There are two things going on here -- one trend that's specific to residential solar, and another with broader implications for large power providers with distributed energy ambitions.

The first is the general rise of "the long tail" in residential solar. We've covered that extensively. Bigger often doesn't mean better.

The second is a potential readjustment of the all-in-one approach to distributed energy services that utilities, competitive power suppliers and other vendors are taking. Recent activity suggests that the ground is shifting a bit. 

NRG: After a breathtaking series of company and pipeline acquisitions in an effort to "transform itself from brown to green," NRG is looking to sell off its entire renewables business and become a traditional independent power producer. Investors want to slim the company down and flip projects for quick cash. 

Edison Energy: After buying up a group of energy service providers and Altenex, a company that procures large renewable energy deals, Edison International's "new energy future" business is shaking up its executive team and reviewing its approach to the market. The company is losing millions of dollars.

GE's Current: GE paved the way with the "kitchen sink" approach to energy management by bundling smart lighting, solar, EV charging and software/analytics into a package for C&I customers. Late last year, Current initiated a reorganization in order to segment different parts of the business that didn't overlap.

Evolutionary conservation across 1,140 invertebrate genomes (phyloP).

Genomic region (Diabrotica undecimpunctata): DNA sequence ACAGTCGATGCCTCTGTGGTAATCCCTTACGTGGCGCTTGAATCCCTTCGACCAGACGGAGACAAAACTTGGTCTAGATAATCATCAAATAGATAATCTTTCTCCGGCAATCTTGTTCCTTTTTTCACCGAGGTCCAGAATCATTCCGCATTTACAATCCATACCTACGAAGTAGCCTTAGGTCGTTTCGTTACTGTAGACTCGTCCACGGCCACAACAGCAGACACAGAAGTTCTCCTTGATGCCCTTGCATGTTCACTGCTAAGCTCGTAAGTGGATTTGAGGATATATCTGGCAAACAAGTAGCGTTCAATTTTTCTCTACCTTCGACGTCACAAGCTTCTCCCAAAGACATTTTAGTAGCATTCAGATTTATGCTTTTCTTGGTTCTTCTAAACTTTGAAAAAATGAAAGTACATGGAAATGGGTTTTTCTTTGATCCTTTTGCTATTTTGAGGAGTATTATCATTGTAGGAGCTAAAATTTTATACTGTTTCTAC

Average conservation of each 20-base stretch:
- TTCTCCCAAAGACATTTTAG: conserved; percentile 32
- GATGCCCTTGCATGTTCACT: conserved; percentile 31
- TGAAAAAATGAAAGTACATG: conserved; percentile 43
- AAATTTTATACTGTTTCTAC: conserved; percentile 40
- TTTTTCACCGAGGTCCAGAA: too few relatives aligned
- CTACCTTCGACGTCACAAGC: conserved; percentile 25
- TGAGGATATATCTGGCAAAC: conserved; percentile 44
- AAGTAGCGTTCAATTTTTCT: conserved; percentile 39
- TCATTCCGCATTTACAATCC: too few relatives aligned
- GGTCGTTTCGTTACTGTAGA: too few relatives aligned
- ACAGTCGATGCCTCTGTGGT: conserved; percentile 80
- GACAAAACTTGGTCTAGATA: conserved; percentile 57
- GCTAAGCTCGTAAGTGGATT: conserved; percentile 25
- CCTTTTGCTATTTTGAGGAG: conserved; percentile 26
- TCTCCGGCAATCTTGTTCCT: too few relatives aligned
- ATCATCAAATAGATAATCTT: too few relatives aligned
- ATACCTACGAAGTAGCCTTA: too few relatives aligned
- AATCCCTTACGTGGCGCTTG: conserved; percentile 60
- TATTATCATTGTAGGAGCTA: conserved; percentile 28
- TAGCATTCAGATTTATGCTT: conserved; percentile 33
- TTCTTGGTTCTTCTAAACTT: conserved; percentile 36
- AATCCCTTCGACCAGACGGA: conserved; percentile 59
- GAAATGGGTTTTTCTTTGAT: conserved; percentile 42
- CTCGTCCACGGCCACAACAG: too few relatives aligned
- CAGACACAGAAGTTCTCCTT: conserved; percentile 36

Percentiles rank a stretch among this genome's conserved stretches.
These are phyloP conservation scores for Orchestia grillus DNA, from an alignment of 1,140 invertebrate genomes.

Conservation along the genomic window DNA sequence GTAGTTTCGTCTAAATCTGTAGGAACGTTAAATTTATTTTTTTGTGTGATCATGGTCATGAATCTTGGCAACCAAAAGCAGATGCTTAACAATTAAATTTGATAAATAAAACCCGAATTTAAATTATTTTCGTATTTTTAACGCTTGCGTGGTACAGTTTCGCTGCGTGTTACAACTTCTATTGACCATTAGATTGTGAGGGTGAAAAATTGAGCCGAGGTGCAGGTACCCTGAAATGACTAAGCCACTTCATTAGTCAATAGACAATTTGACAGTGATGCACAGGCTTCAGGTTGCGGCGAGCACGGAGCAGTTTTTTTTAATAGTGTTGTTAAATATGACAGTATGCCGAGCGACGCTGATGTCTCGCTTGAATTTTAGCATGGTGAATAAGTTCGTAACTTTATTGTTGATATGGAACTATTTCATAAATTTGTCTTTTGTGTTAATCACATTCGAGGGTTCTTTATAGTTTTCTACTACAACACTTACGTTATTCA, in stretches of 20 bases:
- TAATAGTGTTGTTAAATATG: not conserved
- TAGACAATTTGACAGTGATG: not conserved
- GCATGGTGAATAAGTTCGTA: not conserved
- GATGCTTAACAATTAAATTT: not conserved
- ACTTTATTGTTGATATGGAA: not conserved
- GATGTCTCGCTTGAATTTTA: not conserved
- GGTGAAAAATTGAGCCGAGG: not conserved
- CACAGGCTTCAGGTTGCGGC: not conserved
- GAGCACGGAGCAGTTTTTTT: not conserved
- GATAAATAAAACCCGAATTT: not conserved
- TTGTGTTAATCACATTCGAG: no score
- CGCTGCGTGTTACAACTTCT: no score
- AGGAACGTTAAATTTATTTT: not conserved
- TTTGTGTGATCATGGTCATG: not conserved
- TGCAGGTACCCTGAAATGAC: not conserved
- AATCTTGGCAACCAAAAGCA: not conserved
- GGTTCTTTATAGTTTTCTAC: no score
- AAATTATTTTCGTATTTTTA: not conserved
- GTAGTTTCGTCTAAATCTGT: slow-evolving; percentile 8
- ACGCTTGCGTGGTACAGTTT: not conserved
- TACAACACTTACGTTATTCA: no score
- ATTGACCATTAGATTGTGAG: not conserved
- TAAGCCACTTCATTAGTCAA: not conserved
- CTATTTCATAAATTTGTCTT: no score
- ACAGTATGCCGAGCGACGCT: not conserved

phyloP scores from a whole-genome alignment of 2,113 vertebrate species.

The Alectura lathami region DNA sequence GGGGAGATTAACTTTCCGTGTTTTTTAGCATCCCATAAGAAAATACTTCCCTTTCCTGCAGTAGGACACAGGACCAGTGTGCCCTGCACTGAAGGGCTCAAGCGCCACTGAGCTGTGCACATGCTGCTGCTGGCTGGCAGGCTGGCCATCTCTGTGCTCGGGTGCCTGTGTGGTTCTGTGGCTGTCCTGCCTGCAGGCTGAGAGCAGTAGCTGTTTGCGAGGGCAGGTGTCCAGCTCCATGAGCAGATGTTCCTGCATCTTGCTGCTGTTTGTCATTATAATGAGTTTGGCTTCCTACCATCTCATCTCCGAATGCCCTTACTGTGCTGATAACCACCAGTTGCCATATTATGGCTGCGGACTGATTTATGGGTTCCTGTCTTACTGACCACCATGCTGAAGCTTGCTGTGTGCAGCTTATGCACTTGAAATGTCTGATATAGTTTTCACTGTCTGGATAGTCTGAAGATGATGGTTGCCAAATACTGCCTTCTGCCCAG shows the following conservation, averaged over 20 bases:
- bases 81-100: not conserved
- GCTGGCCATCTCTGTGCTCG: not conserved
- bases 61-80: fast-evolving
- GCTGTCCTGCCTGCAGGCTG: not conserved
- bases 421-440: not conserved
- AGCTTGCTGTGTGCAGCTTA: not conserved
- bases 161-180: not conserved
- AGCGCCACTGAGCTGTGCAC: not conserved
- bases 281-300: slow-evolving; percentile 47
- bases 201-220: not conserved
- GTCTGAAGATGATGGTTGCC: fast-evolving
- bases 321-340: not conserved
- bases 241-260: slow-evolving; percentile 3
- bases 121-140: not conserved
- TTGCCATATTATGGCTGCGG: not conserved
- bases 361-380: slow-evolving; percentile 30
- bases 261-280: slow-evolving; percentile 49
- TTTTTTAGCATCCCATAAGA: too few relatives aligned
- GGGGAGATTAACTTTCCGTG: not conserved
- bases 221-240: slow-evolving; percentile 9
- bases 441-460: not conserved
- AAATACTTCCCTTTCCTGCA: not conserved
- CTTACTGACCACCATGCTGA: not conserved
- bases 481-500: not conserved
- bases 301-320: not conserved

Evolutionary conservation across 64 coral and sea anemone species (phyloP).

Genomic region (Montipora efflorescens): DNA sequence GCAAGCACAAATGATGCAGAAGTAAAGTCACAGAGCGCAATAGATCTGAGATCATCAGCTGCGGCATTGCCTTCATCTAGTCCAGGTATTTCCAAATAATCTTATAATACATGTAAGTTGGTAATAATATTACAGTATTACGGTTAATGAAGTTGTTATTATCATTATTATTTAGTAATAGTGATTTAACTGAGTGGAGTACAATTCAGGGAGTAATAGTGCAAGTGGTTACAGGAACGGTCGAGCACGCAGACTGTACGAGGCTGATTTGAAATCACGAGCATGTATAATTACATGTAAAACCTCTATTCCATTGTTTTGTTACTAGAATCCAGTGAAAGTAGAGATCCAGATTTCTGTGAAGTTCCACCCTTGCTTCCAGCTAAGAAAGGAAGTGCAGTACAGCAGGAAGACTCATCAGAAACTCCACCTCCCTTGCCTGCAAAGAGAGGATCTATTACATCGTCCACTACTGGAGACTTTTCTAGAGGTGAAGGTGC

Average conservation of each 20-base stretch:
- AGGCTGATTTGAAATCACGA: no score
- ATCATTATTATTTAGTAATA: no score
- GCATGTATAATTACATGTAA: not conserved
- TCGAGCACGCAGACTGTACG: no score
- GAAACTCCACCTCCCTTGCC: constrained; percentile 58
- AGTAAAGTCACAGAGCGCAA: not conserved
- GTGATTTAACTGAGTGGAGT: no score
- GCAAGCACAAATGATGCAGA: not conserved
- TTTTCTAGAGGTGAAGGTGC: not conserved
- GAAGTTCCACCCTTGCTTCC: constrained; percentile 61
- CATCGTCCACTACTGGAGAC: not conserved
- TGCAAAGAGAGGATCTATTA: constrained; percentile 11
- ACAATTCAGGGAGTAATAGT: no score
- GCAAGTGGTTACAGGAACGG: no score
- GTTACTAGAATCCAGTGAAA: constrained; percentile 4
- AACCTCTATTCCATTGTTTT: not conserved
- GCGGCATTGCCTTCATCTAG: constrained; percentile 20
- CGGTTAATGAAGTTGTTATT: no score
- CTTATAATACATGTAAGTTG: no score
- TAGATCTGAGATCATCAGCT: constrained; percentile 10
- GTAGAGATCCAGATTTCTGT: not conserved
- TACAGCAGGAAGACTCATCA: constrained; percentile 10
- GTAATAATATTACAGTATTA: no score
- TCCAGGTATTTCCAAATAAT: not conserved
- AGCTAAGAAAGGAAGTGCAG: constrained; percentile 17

The problems facing each of these companies are unique. However, there is a common theme: Acquiring a bunch of companies all at once and layering in a ton of different energy services doesn't necessarily make for a winning strategy. Sure, these segments are starting to converge, but there are unique challenges facing each of them.

Companies like Direct Energy and NRG realized how complicated and expensive the rooftop solar business can be, even with a large built-in retail customer base. There may be a similar realization coming for others in the C&I space. Like rooftop solar, selling distributed energy services is still hand-to-hand combat -- and no one has yet proven that the all-in-one distributed energy model can work.

The activity underway in this space is dizzying. Utilities across the world are using their unregulated arms to acquire solar, storage, microgrid and energy management firms. (Jeff St. John recently rounded up acquisition activity from Duke, NextEra, Edison International, Enel, Engie and others in a piece from GTM's Grid Edge World Forum.)

But if the tumult in residential solar teaches us something, it's that success through acquisition is very hard in this space.

Utility holding companies may offer up cheaper capital and a sizable customer base, but they also bring bureaucracy and a lack of sector-specific knowledge. Selling rooftop solar or distributed batteries on a project-by-project basis is completely different from selling electrons from the grid to captive customers. 

In 2014, two of the biggest energy retailers, Direct Energy and NRG, hyped up their push into residential solar. They expanded too quickly and were soon bogged down by the vagaries of the sector.

Today, we're hearing a lot of the same messaging from power providers buying up distributed energy vendors. Expect similar results.